Hello Fellow Clix Fans,
It’s June now, and that means summer. The birds are chirping, the sun is shining, and like you, I’d rather be inside rolling dice and playing HeroClix. Like a fresh batch of summer sweet corn, I have bushels of ‘Clix previews coming over the next couple of months. If you like spoilers and behind-the-scenes previews, you’ve come to the right place.
First out of the gates, I have an insider interview with Watchmen designer (and R&D veteran) Seth Johnson. This preview is so beefy, that I’m going to need at least two articles to capture all of the sneak preview-y goodness. Let’s not waste any more time. Preview season begins … NOW!
Updated 6/10/10: Character cards, dials and tampos are linked to each figure image.
With numerous HeroClix Lead Design credits under his belt, game designer Seth Johnson brings an unparalleled perspective on the ‘Clix Design process. Leading the Design team for the Watchmen release, Seth was kind enough to give us a glimpse into his thoughts on design.
First of all, did you think you ever would have the chance to design a Watchmen set?
When I first started working on HeroClix, we had a short list of characters that were “radioactive”–characters we really wanted in the game, but for one reason or another were highly unlikely. Watchmen topped that list.
Happily, as we’ve put out HeroClix sets with an ever-wider variety of characters, we’ve built great relationships with licensors like DC Comics and Warner Brothers, who now trust that we’ll do right by just about any character they let us put into the game. That’s led to a lot of great opportunities.
That said, I still have to treat the characters on that radioactive list as impossibilities, or my heart would break on a regular basis. So when the call came that we could finally bring characters from Watchmen into HeroClix, it was a fantastic surprise…but one based on years of hard work by everyone on the HeroClix team.
What are the challenges and opportunities of creating a Watchmen set?
The top challenge has to be the widely disparate power levels possessed by the characters in the set, ranging from the street punks of the Knot Tops to the near-omnipotence of Dr. Manhattan. Bringing godlike power onto the battlefield while still keeping low-power characters viable and useful is a tricky business, but from special powers to minions we have a lot of tricks in the HeroClix design toolbox that helped me make it all work while still staying true to the characters.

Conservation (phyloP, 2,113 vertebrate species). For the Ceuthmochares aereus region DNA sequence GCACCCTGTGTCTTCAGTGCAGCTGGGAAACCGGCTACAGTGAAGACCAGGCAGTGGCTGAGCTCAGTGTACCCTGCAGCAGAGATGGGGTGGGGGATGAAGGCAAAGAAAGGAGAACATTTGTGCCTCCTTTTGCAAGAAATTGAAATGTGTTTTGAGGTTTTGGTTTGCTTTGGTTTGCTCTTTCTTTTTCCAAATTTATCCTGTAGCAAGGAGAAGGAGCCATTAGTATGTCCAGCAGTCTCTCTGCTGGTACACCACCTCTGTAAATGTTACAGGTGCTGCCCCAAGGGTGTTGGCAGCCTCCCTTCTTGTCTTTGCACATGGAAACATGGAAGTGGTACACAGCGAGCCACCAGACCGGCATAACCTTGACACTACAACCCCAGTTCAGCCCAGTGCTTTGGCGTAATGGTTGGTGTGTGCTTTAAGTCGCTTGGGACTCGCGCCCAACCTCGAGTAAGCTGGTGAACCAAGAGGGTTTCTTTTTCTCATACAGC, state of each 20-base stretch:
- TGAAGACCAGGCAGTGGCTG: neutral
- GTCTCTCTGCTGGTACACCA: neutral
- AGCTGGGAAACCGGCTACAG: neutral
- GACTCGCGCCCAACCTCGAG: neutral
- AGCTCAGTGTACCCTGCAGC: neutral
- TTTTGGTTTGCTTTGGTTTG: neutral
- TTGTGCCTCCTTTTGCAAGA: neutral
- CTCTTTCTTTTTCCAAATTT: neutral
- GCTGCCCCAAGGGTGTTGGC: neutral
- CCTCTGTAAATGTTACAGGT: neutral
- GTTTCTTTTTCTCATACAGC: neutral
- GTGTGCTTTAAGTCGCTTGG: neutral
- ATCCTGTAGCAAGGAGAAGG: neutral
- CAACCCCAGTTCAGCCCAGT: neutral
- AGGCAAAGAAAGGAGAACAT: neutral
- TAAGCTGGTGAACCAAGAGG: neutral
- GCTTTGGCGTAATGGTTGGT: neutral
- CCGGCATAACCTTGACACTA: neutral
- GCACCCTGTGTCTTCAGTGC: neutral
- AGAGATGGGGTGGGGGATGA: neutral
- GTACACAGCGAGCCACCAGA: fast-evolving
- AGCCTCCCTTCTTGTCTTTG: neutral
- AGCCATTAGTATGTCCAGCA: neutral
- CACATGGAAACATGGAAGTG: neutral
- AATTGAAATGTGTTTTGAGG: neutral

With regard to opportunities, every character we add to HeroClix is an opportunity to add their unique abilities and personality to the game. But with the large number of street-level, unpowered criminals who would appear in a Watchmen set, I also saw an opportunity to add something that had long been missing from HeroClix: a villainous counterpart to the generic Police team ability.
Cheap thugs in HeroClix have always been great Mastermind fodder or meat shields, but it’s always been hard to keep them with their boss–or to keep them together so they could be more effective by attacking a hero together. The Underworld team ability makes its debut in the Watchmen set, and I hope it helps make heroes nervous when a crowd of thugs gathers in the starting area at the far edge of the battlefield–because when they come across, they’re coming as a gang:
NEW TEAM ABILITY: UNDERWORLD
When a character with this team ability is given a move action, it can use the Carry ability but can only carry characters that possess the Underworld team ability; it can carry two friendly characters, if both have the Underworld team ability and a lower point value.
Playtesters enjoyed the Underworld team ability in testing, but we’re waiting to see what players think when the Watchmen set hits stores. If they like it, too, we may see it return in the future.
Which figure was your favorite to design?
Twenty years ago, I bought the DC Heroes Watchmen metal minis set, excited to see the characters in 3D. I can’t tell you how many times I put my Rorschach figure out on the battle map–superhero game, science fiction game, fantasy game, it didn’t matter; no matter what my character looked like in the game world, on the table he looked like Rorschach.
So it was a thrill to work with Ben Misenar to make a new mini that was even cooler than my old metal classic (and boy did Ben deliver in spades!) Then, I had to design a dial that felt like it properly captured not just Rorschach’s uncompromising eccentricity, but also his undeniable effectiveness. For a guy fighting with just his fists and a fedora, I think Rorschach will do some damage before he can be taken out–particularly since he’s backed up with the new Watchmen team ability that keeps his combat values from getting knocked down:
That’s it for today! Tune in later this week to see Part II of the first official Watchmen previews. Until then!
Special Preview Month Bonus!
One important aspect of R&D is linking a character’s dial and card design to its sculpt and paint. We work hard to create reference documents for our awesome sculptors and painters to ensure we nail important aspects of costuming and the little details that matter. Below, I’ve included one piece of art reference (including a quick sketch by self-described “non-artist” Seth Johnson) along with the figure that it begat.